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Babel: The Language Magazine
Bringing Historical Linguistics into the Second Language Classroom

"James Stratton, specialist in historical linguistics and second language acquisition, explains how knowledge of language history can be beneficial  when learning historically related languages. 

English and German are both Germanic languages, which means they both trace back to a common ancestor called Germanic. Some 2,000 years ago, English and German started out as the same language, which means they began with the same core vocabulary. Linguists call these vocabulary items ‘cognates’. However, over time, languages and dialects change, such that today, many of the English-German cognates may look and sound very different even though they started out as the same." [...]

Media article for Babel: The Language Magazine on bringing language history into the language classroom.

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The Source
Historical Linguistics and Second Language Acquisition

"Learning a new language can be a daunting task for many, but a recent study by University of British Columbia (UBC) English professor James Stratton, suggests that understanding language history may hold the key to more effective language learning. 


Stratton, a historical linguist who works on second language acquisition, is not alone in finding language history useful. Several scholars have called for the integration of historical linguistics into the second-language classroom for several years. Since few studies had tested its effect empirically, Stratton’s study, recently published in The Modern Language Journal, investigates the relationship between knowledge of language history and second language acquisition." [...]

Interview with The Source about the role of language history in second language learning.

CBC News Radio
On the Coast with Gloria Macarenko

Radio Interview on CBC News Vancouver about how knowledge of language history can be beneficial when learning historically related languages.

Language Sciences (UBC)
The Role of Historical Linguistics in Language Acquisition

"If you’re looking to learn a new language, you might want to start by taking a deep dive into historical linguistics. In the study, ‘Intentional and Incidental Vocabulary Learning: The Role of Historical Linguistics in the Second Language ClassroomDr. James Stratton, Assistant Professor in the Department of English Language and Literatures at the University of British Columbia, explored whether knowledge of language history can be beneficial to learners when learning English-German cognates.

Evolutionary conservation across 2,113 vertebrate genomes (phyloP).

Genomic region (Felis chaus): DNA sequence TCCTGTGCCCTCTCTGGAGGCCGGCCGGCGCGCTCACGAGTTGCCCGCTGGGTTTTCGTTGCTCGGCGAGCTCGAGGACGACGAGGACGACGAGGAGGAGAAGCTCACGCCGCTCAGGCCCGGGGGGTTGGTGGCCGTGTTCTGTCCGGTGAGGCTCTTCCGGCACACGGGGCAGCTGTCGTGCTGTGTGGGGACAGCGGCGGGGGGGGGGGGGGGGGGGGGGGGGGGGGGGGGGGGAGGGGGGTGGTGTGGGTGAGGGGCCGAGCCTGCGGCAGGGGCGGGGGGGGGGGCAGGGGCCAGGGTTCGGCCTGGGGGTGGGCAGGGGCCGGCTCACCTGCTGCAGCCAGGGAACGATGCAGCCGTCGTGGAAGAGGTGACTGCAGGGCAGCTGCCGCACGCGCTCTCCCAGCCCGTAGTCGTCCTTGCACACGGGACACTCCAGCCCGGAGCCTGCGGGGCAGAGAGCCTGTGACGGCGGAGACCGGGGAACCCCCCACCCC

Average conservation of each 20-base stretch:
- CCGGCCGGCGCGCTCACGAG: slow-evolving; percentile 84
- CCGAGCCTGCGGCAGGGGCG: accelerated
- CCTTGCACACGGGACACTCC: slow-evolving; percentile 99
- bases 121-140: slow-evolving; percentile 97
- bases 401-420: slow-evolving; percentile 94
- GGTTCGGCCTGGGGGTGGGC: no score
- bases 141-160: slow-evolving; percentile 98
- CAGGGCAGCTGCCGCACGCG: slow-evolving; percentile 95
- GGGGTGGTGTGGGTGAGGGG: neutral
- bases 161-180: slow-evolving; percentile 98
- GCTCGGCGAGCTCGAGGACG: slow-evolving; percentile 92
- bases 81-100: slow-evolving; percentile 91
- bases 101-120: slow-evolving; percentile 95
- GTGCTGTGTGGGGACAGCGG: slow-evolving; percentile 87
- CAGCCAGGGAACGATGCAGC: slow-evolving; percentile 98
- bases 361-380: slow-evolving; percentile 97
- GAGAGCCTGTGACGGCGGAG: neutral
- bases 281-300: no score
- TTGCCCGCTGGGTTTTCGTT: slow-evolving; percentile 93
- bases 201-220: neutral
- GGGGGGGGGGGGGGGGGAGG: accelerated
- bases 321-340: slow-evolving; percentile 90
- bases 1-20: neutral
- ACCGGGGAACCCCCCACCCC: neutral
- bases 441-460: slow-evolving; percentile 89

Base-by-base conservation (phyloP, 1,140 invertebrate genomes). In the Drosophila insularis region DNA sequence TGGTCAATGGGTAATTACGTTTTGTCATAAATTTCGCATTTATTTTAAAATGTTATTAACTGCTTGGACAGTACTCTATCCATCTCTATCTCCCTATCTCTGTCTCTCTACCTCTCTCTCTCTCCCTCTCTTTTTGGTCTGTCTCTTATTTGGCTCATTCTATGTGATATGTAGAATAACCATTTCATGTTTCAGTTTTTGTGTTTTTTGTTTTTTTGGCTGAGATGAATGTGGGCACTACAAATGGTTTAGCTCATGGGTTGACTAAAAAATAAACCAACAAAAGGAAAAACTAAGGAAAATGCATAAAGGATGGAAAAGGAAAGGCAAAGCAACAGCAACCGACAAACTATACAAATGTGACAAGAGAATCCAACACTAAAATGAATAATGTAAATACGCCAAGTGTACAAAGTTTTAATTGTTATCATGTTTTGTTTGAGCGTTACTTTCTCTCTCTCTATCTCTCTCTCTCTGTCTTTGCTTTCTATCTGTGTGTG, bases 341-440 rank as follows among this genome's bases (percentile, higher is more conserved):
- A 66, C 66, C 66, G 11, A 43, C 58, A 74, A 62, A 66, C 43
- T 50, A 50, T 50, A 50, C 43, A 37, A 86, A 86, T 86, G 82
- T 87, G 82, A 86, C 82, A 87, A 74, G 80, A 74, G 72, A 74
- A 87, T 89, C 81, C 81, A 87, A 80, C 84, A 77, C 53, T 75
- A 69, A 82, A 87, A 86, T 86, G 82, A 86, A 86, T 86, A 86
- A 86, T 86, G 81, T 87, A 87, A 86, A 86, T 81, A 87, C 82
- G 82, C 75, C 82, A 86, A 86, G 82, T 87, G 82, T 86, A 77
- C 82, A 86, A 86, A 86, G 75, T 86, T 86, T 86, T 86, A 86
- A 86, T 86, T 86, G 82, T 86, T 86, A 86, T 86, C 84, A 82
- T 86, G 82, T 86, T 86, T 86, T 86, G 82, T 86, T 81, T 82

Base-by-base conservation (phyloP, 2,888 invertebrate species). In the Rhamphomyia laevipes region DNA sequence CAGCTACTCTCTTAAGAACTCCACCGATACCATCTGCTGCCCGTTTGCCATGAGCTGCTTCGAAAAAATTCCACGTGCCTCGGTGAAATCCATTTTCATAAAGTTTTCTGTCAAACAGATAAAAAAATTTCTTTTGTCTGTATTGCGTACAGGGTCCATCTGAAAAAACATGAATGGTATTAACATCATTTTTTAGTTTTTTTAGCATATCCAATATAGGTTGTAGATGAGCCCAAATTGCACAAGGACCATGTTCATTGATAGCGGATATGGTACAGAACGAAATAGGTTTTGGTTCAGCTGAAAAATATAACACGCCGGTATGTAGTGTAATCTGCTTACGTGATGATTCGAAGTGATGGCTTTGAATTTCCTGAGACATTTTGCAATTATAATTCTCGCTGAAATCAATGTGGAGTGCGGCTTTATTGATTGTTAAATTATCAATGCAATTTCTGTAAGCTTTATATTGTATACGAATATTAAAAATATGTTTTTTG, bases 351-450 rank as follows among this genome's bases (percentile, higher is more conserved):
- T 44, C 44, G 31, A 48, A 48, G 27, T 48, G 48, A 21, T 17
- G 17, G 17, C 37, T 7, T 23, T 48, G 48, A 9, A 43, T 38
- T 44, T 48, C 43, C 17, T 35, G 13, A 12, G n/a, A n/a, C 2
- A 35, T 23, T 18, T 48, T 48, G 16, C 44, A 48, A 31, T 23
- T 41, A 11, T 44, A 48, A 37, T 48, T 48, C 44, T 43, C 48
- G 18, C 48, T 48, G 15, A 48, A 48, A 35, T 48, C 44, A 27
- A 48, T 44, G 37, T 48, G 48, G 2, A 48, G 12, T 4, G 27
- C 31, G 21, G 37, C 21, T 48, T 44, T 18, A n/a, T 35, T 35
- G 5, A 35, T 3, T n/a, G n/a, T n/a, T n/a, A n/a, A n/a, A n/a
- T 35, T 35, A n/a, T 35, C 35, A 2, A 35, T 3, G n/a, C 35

The findings showed that knowledge of language history can help learners remember the meaning of cognates more effectively, and learners who receive instruction on historical changes are better able to successfully predict the meaning of cognates they hadn’t previously encountered. [...]"

The University of British Columbia
News and Magazine
Looking for a faster way to learn a language? Try historical linguistics

"In recent years, language-learning apps, websites, and podcasts have exploded in popularity, promising fun and faster ways to make us fluent. But a new study conducted by UBC English professor Dr. James Stratton finds that one of the best ways of fast-tracking your language acquisition may be to learn a bit of language history – at least when it comes to learning a historically related language. In his study, students who were taught the history of words and how sounds have evolved over time significantly outperformed students who spent an equivalent amount of time following traditional language learning methods. The students who received historical training were also able to correctly predict the meaning of cognates (foreign words that have a common root) they hadn’t encountered before." [...]

Q&A interview with UBC Media Relations about my study Intentional and Incidental Vocabulary Learning: The Role of Historical Linguistics in the Second Language Classroom.

Cambridge University Press Linguistics Blog
An Historical Linguistics Detective Story: This is well confusing!

"Historical Linguistics can be thought of as a crime scene where researchers displaced in time are left with the befuddling task of reconstructing what happened based on limited footprints of data. This historical study showed that intensifiers can come in and out of vogue over time, but its use may differ across different populations." [...]

A blog entry in the Cambridge University Press Linguistics Blog about my study Diachronic Analysis of the Adjective Intensifier well from Early Modern English to Late Modern English.

Cambridge University Press Linguistics Blog
German Intensifiers: The Emergence of German Variationist Sociolinguistics

"Everything in the universe has to evolve to survive, and language is no exception. As well as constantly changing, language is also rich in variability, that is, there are several ways of expressing the same thing. The fundamental idea of variationist or Labovian sociolinguistics is that variation is not random, but instead is conditioned by various linguistic and social factors." [...]

A blog entry in the Cambridge University Press Linguistics Blog about my publication Adjective Intensifiers in German published in the Journal of Germanic Linguistics.

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